PARIS — One bullet tore into Amandine Andretto’s right leg, shattering her tibia. Another hit her in the arm. For three interminable hours, her parents didn’t know if she was among the dozens massacred at the Bataclan concert hall.
Finally, as rescue services rushed her to a triage and treatment centre, her mother reached her on the phone.
The 32-year-old lawyer is lucky to be alive, felled by the extremists’ first sprays of gunfire in the Nov. 13 attack but saved by three officers from an elite police unit who dragged her out of the hall during the subsequent hostage-taking.
It will be at least three months before she can even begin the process of starting to walk again, her father said.
“It is going to be long,” Jean-Pierre Andretto told The Associated Press. “She has two or three more surgeries.”
PHOTO GALLERY: PARIS MOURNS
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Paris in mourning
Restaurant Le petit Cambodge et Le Carillon, en face l'un de l'autre./ Le petit Cambodge and Le Carillon restaurants, across from each other.
Simply by staying alive, hundreds of people wounded in the Paris attacks are defying the Islamic State extremists who sought to kill them. Yet that defiance comes at an enormous price.
Some were in cardiac arrest when they were evacuated to Paris hospitals but now look like they will pull through. Scores more with no visible physical scars are haunted by what they saw or did to survive France’s worst attack in decades.
For those with smashed spines and other devastating wounds, the months and years ahead could be a daily battle. In many cases, the high-velocity rounds fired at close range and exploding suicide belts packed with shrapnel did lasting damage.
By the French health ministry’s most recent count, on Wednesday, 195 people were still hospitalized, three of them in critical condition and 41 in intensive care. More than 350 people were wounded along with the 129 killed, French officials said.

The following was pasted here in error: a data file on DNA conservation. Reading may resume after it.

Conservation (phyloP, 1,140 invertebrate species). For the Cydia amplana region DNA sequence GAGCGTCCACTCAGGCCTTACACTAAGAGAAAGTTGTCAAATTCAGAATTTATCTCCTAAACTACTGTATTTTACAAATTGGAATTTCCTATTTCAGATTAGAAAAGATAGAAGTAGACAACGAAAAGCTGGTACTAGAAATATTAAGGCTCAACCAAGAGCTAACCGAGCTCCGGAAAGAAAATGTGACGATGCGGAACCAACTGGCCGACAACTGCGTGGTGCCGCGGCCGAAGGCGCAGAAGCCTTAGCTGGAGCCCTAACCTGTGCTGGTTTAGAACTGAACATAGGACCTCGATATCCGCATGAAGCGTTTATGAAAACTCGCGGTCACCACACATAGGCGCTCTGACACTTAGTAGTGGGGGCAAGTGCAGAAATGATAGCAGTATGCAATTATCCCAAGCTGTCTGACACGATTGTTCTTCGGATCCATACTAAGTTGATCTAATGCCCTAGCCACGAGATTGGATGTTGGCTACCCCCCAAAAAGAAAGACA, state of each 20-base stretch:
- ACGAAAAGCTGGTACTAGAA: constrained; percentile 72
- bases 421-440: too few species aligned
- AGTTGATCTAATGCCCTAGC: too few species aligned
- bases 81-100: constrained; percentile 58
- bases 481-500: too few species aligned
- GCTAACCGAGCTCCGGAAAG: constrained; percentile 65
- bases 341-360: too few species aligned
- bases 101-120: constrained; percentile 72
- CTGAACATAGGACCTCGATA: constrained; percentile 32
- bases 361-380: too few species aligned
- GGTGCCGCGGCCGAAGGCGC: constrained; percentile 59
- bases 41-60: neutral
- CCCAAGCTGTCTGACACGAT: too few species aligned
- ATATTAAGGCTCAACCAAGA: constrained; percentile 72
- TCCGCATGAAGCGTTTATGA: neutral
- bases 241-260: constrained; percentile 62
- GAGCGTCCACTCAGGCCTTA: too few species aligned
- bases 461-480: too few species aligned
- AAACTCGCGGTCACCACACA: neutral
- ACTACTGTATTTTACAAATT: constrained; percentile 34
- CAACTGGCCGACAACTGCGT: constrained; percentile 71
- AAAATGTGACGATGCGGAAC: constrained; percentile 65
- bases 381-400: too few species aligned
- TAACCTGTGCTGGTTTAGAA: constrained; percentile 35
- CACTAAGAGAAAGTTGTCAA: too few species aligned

The Bataclan, where 89 died during a concert by the American band Eagles of Death Metal, was the scene of the worst carnage. There were also attacks at cafes and the national stadium.
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The fact that the death toll has not been rising daily over the past week is a remarkable testimony to the French medical corps’ huge efforts to save lives.
But, like Andretto, many face more operations in the future.
One bullet at the Bataclan shattered the ankle of a pregnant woman in her thirties, ripping upward through her calf and exploding out through her knee, according to her priest in the Paris suburb of Aulnay-sous-Bois, the Rev. Tristan de Salmiech.
Her baby appears unharmed but she will need more treatment on her leg, including a skin graft.
“They think they have saved her leg, but that she will remain disabled,” de Salmiech said.
In further family trauma, her husband was shot through the stomach but “was incredibly lucky … the bullet didn’t hit any organs,” he added.
The priest would not give the couple’s names, citing privacy concerns.
An off-duty police chief from Normandy, a 38-year-old father of two with a black belt in judo, took a bullet in the back at the Bataclan that hit his spine, according to his town’s mayor, Marc-Antoine Jamet. The officer was evacuated to one of the two military hospitals in Paris that, because of their experience with battlefield wounds, took in nearly 20 per cent of the most critically injured casualties.
The list of horrific wounds goes on.
A concert promoter has slowly been awoken from a medically induced coma after a bullet pierced one of his lungs, shattered his ribs and narrowly missed his heart, according to his father’s Facebook postings.
An amateur drummer from the town of Domont north of Paris is out of danger but still hospitalized with serious gunshot wounds, Le Parisien reported.
Those with wounds to arms, legs and joints face “very long” periods of rehabilitation and some will be likely be permanently disabled, said Vincent Duverger, a surgeon at the Begin military hospital in Paris.
The hospital had five operating rooms working around the clock to treat 41 casualties from the attack, most arriving in a 60-minute rush in three waves of ambulances. Some of the wounded came in trussed up with “makeshift tourniquets, tied probably by civilians from shirts or scarves.”
“High-velocity rounds cause violent wounds,” he said. “A bullet that goes through a leg, taking away muscle, bones and nerves, poses lots of questions.”
Laurent Martinez, a military psychologist, said many others are grappling with the “invisible” injuries of post-traumatic stress, depression, anxiety and other psychological disorders that can last for years.
These victims could include not just those who survived the attacks but also emergency workers who had to respond to horrific scenes.
Martinez said all the Paris attacks survivors he has treated so far have voiced deep feelings of “shame and guilt” because they’re still alive when so many others died. They are questioning instinctive things they did to survive and asking themselves if they should have or even if they could have acted differently.
“There were really horrible scenes,” he said. “People told us they had to crush people, walk on them to escape. All that provokes unbearable feelings of shame.”